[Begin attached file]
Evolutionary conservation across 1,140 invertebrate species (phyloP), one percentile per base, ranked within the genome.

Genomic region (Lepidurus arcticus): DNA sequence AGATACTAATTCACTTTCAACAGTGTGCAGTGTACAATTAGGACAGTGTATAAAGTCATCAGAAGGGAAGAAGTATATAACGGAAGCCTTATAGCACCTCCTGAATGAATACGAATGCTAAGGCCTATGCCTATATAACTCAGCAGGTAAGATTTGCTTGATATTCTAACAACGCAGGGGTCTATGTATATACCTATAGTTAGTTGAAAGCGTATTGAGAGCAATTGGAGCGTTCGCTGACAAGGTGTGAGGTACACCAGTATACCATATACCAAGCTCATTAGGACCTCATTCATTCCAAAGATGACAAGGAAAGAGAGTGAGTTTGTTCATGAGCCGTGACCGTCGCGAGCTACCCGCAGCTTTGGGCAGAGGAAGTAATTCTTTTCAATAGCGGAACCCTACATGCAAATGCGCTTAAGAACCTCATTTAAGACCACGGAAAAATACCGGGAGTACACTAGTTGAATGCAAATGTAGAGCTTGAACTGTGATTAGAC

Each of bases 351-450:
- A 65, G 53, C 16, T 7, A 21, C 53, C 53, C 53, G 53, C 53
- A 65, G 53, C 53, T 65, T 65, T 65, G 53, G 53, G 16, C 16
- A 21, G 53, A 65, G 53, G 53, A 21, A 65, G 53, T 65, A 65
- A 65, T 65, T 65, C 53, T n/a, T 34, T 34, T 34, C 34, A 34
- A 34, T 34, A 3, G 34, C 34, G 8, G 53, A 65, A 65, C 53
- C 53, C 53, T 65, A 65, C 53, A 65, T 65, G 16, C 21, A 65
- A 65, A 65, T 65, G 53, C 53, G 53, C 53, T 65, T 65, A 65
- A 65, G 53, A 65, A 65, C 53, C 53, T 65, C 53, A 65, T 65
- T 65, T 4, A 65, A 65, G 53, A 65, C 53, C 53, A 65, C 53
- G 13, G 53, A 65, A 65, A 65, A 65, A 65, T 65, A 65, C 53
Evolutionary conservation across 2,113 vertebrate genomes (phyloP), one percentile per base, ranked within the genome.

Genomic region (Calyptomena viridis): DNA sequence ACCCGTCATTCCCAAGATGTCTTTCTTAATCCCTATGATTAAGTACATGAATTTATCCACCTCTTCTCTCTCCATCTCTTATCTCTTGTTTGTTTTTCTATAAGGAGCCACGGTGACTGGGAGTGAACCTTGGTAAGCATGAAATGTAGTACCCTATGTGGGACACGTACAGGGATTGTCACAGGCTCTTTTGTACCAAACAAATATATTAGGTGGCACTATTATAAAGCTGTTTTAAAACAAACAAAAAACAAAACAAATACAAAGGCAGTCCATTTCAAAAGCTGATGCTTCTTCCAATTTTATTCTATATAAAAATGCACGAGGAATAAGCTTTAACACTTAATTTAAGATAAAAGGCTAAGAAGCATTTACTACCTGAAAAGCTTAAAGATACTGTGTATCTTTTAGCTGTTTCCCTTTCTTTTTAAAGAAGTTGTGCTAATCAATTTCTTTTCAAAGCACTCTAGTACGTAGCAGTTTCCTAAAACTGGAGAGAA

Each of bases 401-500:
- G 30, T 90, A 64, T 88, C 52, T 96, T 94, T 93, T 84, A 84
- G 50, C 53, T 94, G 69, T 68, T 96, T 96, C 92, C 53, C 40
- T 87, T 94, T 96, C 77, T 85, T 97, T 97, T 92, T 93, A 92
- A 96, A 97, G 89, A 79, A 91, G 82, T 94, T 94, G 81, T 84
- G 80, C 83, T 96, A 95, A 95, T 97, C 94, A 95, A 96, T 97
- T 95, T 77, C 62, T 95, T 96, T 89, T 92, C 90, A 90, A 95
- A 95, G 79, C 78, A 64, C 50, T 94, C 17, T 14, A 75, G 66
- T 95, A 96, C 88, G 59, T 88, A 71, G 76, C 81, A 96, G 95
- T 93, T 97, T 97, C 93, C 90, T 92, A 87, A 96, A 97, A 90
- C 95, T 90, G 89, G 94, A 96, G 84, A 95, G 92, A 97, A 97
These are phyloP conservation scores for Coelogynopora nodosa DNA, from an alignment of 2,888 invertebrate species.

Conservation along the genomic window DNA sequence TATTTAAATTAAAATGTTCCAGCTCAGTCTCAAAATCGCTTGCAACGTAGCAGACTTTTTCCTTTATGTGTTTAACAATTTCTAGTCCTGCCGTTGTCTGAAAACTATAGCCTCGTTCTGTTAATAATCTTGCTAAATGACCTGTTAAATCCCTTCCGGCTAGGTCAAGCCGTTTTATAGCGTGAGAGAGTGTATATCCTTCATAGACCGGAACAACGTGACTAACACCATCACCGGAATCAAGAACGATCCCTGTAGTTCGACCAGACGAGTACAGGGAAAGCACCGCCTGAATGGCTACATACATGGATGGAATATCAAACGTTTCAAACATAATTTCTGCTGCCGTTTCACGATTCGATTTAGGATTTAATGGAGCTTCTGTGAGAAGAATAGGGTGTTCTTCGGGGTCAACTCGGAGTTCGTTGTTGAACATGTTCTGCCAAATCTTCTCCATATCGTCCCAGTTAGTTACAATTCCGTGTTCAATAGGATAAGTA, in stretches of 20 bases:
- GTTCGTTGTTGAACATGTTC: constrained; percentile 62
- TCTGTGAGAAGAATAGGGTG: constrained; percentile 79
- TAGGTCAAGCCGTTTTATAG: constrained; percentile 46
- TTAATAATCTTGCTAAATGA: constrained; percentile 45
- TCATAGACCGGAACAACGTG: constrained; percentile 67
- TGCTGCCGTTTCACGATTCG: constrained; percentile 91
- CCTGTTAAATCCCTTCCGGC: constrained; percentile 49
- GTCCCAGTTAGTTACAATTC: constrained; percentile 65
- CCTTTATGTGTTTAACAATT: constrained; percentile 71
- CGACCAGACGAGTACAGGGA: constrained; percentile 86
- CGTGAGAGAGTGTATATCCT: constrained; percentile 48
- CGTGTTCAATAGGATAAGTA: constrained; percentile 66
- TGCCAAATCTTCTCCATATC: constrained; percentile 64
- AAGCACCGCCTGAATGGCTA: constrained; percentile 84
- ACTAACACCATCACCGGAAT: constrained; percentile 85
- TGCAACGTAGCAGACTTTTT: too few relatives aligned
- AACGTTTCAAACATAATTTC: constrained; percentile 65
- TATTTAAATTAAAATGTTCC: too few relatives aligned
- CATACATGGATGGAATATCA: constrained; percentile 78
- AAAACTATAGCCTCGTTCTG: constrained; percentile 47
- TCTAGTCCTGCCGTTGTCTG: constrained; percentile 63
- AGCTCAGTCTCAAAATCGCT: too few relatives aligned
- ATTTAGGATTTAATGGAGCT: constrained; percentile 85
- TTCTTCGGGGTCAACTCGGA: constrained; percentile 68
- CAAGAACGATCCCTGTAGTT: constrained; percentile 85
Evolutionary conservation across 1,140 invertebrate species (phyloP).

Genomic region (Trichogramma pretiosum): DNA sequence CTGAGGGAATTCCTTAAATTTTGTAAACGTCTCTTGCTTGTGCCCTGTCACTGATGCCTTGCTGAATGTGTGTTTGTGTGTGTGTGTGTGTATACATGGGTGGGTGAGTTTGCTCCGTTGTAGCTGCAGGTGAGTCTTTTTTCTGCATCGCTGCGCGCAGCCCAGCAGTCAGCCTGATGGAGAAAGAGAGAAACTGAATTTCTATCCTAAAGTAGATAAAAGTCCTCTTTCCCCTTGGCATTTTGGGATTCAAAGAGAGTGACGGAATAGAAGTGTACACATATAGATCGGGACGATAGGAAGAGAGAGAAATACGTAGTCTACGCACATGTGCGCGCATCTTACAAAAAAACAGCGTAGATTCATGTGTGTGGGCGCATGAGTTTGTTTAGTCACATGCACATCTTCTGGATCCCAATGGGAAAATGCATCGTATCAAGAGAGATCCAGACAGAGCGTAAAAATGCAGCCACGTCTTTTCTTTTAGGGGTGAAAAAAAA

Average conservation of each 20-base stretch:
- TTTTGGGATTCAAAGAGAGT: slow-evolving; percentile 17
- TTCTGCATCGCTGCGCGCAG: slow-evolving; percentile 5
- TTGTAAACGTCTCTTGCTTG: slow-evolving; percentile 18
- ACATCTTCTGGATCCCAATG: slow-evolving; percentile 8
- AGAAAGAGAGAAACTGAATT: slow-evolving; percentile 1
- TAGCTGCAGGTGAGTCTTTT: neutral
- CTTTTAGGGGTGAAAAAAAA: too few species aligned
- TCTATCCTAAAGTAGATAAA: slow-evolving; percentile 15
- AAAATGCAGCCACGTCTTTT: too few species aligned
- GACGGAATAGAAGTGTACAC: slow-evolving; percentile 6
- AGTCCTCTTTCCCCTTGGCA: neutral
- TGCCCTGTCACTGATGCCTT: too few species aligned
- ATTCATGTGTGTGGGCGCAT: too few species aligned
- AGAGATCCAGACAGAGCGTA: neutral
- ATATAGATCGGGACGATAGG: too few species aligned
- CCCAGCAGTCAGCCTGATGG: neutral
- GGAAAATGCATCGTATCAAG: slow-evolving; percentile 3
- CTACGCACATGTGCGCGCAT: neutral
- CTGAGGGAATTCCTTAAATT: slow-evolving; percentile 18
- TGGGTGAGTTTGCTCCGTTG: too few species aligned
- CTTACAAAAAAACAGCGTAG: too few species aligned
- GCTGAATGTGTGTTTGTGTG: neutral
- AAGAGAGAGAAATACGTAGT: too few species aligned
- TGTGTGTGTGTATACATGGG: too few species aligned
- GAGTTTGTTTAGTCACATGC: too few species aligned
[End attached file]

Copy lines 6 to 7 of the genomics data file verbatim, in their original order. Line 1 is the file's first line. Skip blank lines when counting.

- A 21, G 53, A 65, G 53, G 53, A 21, A 65, G 53, T 65, A 65
- A 65, T 65, T 65, C 53, T n/a, T 34, T 34, T 34, C 34, A 34